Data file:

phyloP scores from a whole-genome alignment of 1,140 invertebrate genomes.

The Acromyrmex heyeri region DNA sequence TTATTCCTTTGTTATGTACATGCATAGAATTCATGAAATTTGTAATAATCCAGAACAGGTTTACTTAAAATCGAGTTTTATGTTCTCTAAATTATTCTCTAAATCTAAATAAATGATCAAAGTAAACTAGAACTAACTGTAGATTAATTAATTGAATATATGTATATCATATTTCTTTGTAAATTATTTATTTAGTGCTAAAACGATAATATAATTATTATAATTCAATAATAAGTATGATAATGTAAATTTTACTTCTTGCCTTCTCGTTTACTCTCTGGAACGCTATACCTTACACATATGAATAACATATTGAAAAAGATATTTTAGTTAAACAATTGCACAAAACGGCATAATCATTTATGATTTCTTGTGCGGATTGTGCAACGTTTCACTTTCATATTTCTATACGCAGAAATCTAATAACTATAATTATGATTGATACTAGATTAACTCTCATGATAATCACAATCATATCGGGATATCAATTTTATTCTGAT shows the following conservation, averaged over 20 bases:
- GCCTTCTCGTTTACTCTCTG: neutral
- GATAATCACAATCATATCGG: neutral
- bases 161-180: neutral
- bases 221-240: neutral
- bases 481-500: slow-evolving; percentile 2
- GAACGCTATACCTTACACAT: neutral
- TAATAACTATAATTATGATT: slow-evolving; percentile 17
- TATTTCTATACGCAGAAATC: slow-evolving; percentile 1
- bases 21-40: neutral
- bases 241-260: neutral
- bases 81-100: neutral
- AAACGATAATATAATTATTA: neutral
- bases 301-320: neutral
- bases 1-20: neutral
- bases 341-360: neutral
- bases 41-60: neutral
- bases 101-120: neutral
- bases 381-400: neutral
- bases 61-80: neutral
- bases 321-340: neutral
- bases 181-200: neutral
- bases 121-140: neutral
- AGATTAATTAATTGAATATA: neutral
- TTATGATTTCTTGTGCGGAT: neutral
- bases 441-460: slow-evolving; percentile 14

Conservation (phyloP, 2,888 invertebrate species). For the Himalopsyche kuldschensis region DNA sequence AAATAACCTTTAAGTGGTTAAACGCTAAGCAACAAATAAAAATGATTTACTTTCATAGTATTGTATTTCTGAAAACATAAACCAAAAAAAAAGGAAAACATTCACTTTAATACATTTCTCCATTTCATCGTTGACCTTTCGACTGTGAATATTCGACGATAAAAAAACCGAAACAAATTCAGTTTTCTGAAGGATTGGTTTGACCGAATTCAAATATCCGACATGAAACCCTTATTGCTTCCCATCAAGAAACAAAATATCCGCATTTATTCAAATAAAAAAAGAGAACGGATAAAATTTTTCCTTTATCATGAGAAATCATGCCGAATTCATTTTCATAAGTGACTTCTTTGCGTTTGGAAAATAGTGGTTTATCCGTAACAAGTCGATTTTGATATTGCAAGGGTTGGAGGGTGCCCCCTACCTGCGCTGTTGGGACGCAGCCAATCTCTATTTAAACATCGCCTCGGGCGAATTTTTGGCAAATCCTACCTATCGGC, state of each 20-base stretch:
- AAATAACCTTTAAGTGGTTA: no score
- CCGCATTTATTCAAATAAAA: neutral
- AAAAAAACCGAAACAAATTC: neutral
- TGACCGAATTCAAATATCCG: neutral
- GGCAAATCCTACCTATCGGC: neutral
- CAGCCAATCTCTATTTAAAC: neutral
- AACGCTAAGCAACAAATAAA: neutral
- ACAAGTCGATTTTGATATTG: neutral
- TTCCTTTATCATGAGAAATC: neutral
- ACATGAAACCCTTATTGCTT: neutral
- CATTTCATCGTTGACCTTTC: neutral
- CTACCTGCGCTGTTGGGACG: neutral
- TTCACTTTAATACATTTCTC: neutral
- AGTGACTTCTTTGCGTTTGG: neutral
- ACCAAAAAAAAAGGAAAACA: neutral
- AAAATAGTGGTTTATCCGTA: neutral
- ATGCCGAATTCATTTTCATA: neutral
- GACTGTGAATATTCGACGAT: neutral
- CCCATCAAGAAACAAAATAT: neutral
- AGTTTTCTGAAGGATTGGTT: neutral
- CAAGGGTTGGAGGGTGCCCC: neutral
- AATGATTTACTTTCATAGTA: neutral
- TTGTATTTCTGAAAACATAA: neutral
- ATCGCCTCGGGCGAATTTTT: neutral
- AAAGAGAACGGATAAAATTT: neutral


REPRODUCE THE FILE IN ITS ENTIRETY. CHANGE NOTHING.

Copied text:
phyloP scores from a whole-genome alignment of 1,140 invertebrate genomes.

The Acromyrmex heyeri region DNA sequence TTATTCCTTTGTTATGTACATGCATAGAATTCATGAAATTTGTAATAATCCAGAACAGGTTTACTTAAAATCGAGTTTTATGTTCTCTAAATTATTCTCTAAATCTAAATAAATGATCAAAGTAAACTAGAACTAACTGTAGATTAATTAATTGAATATATGTATATCATATTTCTTTGTAAATTATTTATTTAGTGCTAAAACGATAATATAATTATTATAATTCAATAATAAGTATGATAATGTAAATTTTACTTCTTGCCTTCTCGTTTACTCTCTGGAACGCTATACCTTACACATATGAATAACATATTGAAAAAGATATTTTAGTTAAACAATTGCACAAAACGGCATAATCATTTATGATTTCTTGTGCGGATTGTGCAACGTTTCACTTTCATATTTCTATACGCAGAAATCTAATAACTATAATTATGATTGATACTAGATTAACTCTCATGATAATCACAATCATATCGGGATATCAATTTTATTCTGAT shows the following conservation, averaged over 20 bases:
- GCCTTCTCGTTTACTCTCTG: neutral
- GATAATCACAATCATATCGG: neutral
- bases 161-180: neutral
- bases 221-240: neutral
- bases 481-500: slow-evolving; percentile 2
- GAACGCTATACCTTACACAT: neutral
- TAATAACTATAATTATGATT: slow-evolving; percentile 17
- TATTTCTATACGCAGAAATC: slow-evolving; percentile 1
- bases 21-40: neutral
- bases 241-260: neutral
- bases 81-100: neutral
- AAACGATAATATAATTATTA: neutral
- bases 301-320: neutral
- bases 1-20: neutral
- bases 341-360: neutral
- bases 41-60: neutral
- bases 101-120: neutral
- bases 381-400: neutral
- bases 61-80: neutral
- bases 321-340: neutral
- bases 181-200: neutral
- bases 121-140: neutral
- AGATTAATTAATTGAATATA: neutral
- TTATGATTTCTTGTGCGGAT: neutral
- bases 441-460: slow-evolving; percentile 14

Conservation (phyloP, 2,888 invertebrate species). For the Himalopsyche kuldschensis region DNA sequence AAATAACCTTTAAGTGGTTAAACGCTAAGCAACAAATAAAAATGATTTACTTTCATAGTATTGTATTTCTGAAAACATAAACCAAAAAAAAAGGAAAACATTCACTTTAATACATTTCTCCATTTCATCGTTGACCTTTCGACTGTGAATATTCGACGATAAAAAAACCGAAACAAATTCAGTTTTCTGAAGGATTGGTTTGACCGAATTCAAATATCCGACATGAAACCCTTATTGCTTCCCATCAAGAAACAAAATATCCGCATTTATTCAAATAAAAAAAGAGAACGGATAAAATTTTTCCTTTATCATGAGAAATCATGCCGAATTCATTTTCATAAGTGACTTCTTTGCGTTTGGAAAATAGTGGTTTATCCGTAACAAGTCGATTTTGATATTGCAAGGGTTGGAGGGTGCCCCCTACCTGCGCTGTTGGGACGCAGCCAATCTCTATTTAAACATCGCCTCGGGCGAATTTTTGGCAAATCCTACCTATCGGC, state of each 20-base stretch:
- AAATAACCTTTAAGTGGTTA: no score
- CCGCATTTATTCAAATAAAA: neutral
- AAAAAAACCGAAACAAATTC: neutral
- TGACCGAATTCAAATATCCG: neutral
- GGCAAATCCTACCTATCGGC: neutral
- CAGCCAATCTCTATTTAAAC: neutral
- AACGCTAAGCAACAAATAAA: neutral
- ACAAGTCGATTTTGATATTG: neutral
- TTCCTTTATCATGAGAAATC: neutral
- ACATGAAACCCTTATTGCTT: neutral
- CATTTCATCGTTGACCTTTC: neutral
- CTACCTGCGCTGTTGGGACG: neutral
- TTCACTTTAATACATTTCTC: neutral
- AGTGACTTCTTTGCGTTTGG: neutral
- ACCAAAAAAAAAGGAAAACA: neutral
- AAAATAGTGGTTTATCCGTA: neutral
- ATGCCGAATTCATTTTCATA: neutral
- GACTGTGAATATTCGACGAT: neutral
- CCCATCAAGAAACAAAATAT: neutral
- AGTTTTCTGAAGGATTGGTT: neutral
- CAAGGGTTGGAGGGTGCCCC: neutral
- AATGATTTACTTTCATAGTA: neutral
- TTGTATTTCTGAAAACATAA: neutral
- ATCGCCTCGGGCGAATTTTT: neutral
- AAAGAGAACGGATAAAATTT: neutral